Of the journalists who had agitated for American intervention in Bosnia, Rieff was among the most effective. A frequent visitor to Sarajevo, he conveyed eloquently the desperation of a city under siege, one that the Western powers took far too long to lift. His resulting book, Slaughterhouse: Bosnia and the Failure of the West (1996),was a powerful exposéof the duplicity of all the powers involved in the Balkan scandal, and of one conspicuous non-power, the United Nations. However low your opinion of the UN, it won’t have reached absolute zero unless you’ve read Rieff’s book. True, the UN labored under many disadvantages, not least the discord among the permanent members of the Security Council as to the exact task of the United Nations Protective Force deployed in Bosnia. In the end, the force succeeded—barely—in protecting itself and other humanitarian aid workers. It did not, however, protect Bosnian Muslims, not even in those “safe havens” where it had promised to do so.
In Slaughterhouse,Rieff powerfully expounded on the pitfalls of halfhearted intervention, arguing that the UN had actually collaborated with the Bosnian Serbs in their policy of massacre, mass rape, and ethnic cleansing. He showed that the very term “humanitarian military intervention” is a misnomer, and a far from innocent one. Traditionally, humanitarianism conceived of itself as impartial, which is to say, apolitical. What was required in Bosnia, however, was a political intervention that took clear sides. In the case of Bosnia, the banner of humanitarianism merely obfuscated shameful inaction. Thus, as the UN and the European powers practiced humanitarianism, the Bosnian Serbs practiced genocide; the two, Rieff insists, went hand in hand. Whomever the Serbs failed to kill, the UN fed; sometimes, however, it fed them just to keep them alive until the Serbs could kill them. At Srebrenica, it turned them over to be slaughtered.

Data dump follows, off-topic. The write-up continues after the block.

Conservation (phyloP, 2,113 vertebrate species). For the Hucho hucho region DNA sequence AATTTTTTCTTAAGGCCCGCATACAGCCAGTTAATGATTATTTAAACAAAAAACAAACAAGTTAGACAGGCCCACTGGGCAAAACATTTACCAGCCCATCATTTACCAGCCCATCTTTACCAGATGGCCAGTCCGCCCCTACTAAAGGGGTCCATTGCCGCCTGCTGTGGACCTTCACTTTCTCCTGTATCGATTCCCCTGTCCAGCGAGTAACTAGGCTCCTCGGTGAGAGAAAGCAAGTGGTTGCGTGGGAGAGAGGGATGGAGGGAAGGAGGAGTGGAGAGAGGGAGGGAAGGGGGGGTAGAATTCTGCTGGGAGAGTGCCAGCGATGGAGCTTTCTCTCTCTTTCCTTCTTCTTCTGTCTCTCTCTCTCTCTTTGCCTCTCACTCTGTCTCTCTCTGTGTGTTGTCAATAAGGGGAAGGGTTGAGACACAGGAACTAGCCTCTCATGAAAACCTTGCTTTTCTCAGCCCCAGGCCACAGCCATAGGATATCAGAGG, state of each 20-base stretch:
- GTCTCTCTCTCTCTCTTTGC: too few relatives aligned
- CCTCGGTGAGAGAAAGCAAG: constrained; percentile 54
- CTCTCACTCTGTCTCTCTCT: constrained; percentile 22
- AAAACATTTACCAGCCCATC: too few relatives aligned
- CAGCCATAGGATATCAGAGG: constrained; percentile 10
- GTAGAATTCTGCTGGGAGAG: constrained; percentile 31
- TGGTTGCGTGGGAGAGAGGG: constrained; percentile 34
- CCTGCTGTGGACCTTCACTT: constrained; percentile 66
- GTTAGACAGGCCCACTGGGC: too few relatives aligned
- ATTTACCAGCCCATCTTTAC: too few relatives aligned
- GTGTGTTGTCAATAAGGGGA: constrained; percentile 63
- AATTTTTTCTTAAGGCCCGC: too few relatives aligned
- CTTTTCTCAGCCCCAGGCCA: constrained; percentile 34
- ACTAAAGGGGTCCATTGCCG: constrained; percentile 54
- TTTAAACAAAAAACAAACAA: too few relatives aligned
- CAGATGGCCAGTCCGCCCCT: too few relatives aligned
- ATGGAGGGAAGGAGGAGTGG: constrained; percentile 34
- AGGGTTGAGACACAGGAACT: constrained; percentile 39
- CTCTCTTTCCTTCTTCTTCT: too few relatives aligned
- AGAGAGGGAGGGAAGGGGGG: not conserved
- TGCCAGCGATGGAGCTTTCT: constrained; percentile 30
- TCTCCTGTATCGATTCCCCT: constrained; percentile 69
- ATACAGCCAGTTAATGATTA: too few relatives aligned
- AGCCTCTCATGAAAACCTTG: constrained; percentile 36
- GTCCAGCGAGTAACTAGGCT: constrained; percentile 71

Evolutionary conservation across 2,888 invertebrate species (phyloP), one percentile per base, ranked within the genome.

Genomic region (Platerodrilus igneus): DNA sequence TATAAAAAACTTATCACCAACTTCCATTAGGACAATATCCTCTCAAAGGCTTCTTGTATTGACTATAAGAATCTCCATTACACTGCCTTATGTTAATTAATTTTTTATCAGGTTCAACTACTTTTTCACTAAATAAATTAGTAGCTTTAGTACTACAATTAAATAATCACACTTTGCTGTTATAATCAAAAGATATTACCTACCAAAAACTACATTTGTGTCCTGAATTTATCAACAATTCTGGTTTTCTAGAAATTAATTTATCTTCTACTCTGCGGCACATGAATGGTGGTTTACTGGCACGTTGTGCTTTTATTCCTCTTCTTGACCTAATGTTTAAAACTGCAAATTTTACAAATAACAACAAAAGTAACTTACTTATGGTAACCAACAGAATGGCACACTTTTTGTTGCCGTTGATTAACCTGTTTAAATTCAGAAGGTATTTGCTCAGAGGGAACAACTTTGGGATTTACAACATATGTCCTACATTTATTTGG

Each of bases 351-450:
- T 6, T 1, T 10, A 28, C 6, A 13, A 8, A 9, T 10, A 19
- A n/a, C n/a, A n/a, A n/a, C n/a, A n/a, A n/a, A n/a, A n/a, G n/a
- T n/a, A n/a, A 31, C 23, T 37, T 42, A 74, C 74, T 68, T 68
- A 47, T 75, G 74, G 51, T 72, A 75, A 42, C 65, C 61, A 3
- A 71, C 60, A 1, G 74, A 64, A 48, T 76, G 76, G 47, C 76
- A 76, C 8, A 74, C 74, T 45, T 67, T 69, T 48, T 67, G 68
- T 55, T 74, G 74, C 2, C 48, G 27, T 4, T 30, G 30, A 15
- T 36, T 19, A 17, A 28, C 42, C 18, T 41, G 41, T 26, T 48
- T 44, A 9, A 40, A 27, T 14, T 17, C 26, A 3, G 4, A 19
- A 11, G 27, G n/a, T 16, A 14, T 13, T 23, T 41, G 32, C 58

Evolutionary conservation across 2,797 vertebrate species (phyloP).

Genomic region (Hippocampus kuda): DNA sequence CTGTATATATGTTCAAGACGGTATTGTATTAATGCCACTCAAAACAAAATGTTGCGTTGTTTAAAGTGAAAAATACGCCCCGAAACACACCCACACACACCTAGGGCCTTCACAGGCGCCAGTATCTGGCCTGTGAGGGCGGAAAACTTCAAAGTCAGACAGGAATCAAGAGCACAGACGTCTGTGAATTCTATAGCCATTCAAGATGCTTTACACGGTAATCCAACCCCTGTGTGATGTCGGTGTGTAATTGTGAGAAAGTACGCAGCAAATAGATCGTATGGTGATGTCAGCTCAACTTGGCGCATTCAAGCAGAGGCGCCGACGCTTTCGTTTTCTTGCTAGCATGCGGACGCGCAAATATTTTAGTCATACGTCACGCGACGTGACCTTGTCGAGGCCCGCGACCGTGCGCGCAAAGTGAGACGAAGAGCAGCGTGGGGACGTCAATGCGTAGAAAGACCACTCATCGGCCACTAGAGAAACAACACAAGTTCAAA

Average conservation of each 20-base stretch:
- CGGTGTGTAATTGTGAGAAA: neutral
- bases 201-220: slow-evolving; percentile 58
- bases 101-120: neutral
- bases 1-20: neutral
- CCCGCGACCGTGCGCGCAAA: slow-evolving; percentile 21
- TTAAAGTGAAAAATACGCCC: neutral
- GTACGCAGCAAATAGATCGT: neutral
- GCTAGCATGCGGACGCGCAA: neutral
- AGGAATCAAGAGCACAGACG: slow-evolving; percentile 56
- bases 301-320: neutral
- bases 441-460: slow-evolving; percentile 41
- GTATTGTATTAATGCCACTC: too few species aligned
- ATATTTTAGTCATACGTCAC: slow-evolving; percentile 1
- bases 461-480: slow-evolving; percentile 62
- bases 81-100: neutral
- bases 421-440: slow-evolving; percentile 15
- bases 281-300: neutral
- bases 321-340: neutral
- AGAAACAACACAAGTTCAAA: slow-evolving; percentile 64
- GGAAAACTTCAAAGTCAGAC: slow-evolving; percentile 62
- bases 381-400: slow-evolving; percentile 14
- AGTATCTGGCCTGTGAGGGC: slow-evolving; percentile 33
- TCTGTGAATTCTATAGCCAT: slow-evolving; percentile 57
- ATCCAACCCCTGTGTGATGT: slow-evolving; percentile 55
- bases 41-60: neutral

Slaughterhouse was not a pro-American book. Although the more hawkish of Clinton’s advisers (Madeleine Albright, Richard Holbrooke) emerged as heroes, Clinton’s policy (or lack thereof) earned Rieff’s harsh censure. Still, it was a pro-interventionist book, and the duplicity and discord of the European powers persuaded Rieff, as it did many others, that any effective intervention in the post-cold war world could be mounted only by the U.S.
In Rieff’s next book, however, he made both the case for intervention and, somewhat confusingly, the case against it. A Bed for the Night: Humanitarianism in Crisis (2002) repeated the arguments of Slaughterhouse on the inadequacy of humanitarianism to confront political crises that cried out for military intervention. At the same time, looking back on all the interventions of the 1990s, the results seemed ambiguous at best. Often (as in Kosovo and in Central Africa) one simply empowered the victim to become the victimizer. Rieff’s argument here was both tortured and tortuous: He seemed to blame governments alike for ducking intervention and for taking it on, humanitarians alike for resisting intervention and for facilitating it.

Clifford Orwin is professor of political science and director of the program in political philosophy and international affairs at the University of Toronto. He is writing a book on the role of compassion in modern political thought and practice.